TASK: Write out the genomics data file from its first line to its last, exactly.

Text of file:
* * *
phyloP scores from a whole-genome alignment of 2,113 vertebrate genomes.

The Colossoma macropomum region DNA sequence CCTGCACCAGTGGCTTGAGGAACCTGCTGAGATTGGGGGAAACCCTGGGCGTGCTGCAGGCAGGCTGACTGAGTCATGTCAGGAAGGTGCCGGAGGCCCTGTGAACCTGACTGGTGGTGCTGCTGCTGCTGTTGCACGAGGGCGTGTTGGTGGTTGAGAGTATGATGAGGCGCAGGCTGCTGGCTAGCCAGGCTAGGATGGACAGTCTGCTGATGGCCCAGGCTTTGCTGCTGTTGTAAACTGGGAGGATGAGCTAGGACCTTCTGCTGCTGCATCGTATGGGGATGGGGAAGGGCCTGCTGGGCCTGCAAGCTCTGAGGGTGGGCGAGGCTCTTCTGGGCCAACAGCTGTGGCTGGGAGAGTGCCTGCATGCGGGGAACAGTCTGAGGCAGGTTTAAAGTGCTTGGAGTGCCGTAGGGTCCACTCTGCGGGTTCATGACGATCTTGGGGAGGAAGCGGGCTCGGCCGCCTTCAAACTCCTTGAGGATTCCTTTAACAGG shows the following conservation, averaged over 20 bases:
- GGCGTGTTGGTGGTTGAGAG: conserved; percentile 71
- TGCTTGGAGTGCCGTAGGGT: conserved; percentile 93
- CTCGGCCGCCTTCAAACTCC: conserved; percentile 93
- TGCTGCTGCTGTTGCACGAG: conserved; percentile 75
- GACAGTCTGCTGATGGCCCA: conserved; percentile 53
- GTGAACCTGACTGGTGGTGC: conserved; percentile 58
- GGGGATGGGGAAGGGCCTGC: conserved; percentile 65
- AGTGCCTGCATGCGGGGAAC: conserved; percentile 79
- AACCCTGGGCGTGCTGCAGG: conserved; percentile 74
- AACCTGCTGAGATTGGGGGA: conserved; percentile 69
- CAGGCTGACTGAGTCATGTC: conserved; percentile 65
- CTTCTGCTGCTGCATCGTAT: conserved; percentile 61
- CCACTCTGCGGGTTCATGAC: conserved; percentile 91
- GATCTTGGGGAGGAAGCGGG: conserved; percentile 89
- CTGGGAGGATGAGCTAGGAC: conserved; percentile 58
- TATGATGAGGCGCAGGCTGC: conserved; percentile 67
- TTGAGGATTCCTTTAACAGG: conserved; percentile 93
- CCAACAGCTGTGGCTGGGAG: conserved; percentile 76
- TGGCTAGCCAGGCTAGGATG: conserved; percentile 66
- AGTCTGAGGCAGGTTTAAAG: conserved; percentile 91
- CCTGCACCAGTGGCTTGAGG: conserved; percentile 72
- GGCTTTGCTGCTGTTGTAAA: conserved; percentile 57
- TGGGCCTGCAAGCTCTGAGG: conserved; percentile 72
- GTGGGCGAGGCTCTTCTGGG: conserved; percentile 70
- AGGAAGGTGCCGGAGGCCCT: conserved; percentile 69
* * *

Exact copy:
phyloP scores from a whole-genome alignment of 2,113 vertebrate genomes.

The Colossoma macropomum region DNA sequence CCTGCACCAGTGGCTTGAGGAACCTGCTGAGATTGGGGGAAACCCTGGGCGTGCTGCAGGCAGGCTGACTGAGTCATGTCAGGAAGGTGCCGGAGGCCCTGTGAACCTGACTGGTGGTGCTGCTGCTGCTGTTGCACGAGGGCGTGTTGGTGGTTGAGAGTATGATGAGGCGCAGGCTGCTGGCTAGCCAGGCTAGGATGGACAGTCTGCTGATGGCCCAGGCTTTGCTGCTGTTGTAAACTGGGAGGATGAGCTAGGACCTTCTGCTGCTGCATCGTATGGGGATGGGGAAGGGCCTGCTGGGCCTGCAAGCTCTGAGGGTGGGCGAGGCTCTTCTGGGCCAACAGCTGTGGCTGGGAGAGTGCCTGCATGCGGGGAACAGTCTGAGGCAGGTTTAAAGTGCTTGGAGTGCCGTAGGGTCCACTCTGCGGGTTCATGACGATCTTGGGGAGGAAGCGGGCTCGGCCGCCTTCAAACTCCTTGAGGATTCCTTTAACAGG shows the following conservation, averaged over 20 bases:
- GGCGTGTTGGTGGTTGAGAG: conserved; percentile 71
- TGCTTGGAGTGCCGTAGGGT: conserved; percentile 93
- CTCGGCCGCCTTCAAACTCC: conserved; percentile 93
- TGCTGCTGCTGTTGCACGAG: conserved; percentile 75
- GACAGTCTGCTGATGGCCCA: conserved; percentile 53
- GTGAACCTGACTGGTGGTGC: conserved; percentile 58
- GGGGATGGGGAAGGGCCTGC: conserved; percentile 65
- AGTGCCTGCATGCGGGGAAC: conserved; percentile 79
- AACCCTGGGCGTGCTGCAGG: conserved; percentile 74
- AACCTGCTGAGATTGGGGGA: conserved; percentile 69
- CAGGCTGACTGAGTCATGTC: conserved; percentile 65
- CTTCTGCTGCTGCATCGTAT: conserved; percentile 61
- CCACTCTGCGGGTTCATGAC: conserved; percentile 91
- GATCTTGGGGAGGAAGCGGG: conserved; percentile 89
- CTGGGAGGATGAGCTAGGAC: conserved; percentile 58
- TATGATGAGGCGCAGGCTGC: conserved; percentile 67
- TTGAGGATTCCTTTAACAGG: conserved; percentile 93
- CCAACAGCTGTGGCTGGGAG: conserved; percentile 76
- TGGCTAGCCAGGCTAGGATG: conserved; percentile 66
- AGTCTGAGGCAGGTTTAAAG: conserved; percentile 91
- CCTGCACCAGTGGCTTGAGG: conserved; percentile 72
- GGCTTTGCTGCTGTTGTAAA: conserved; percentile 57
- TGGGCCTGCAAGCTCTGAGG: conserved; percentile 72
- GTGGGCGAGGCTCTTCTGGG: conserved; percentile 70
- AGGAAGGTGCCGGAGGCCCT: conserved; percentile 69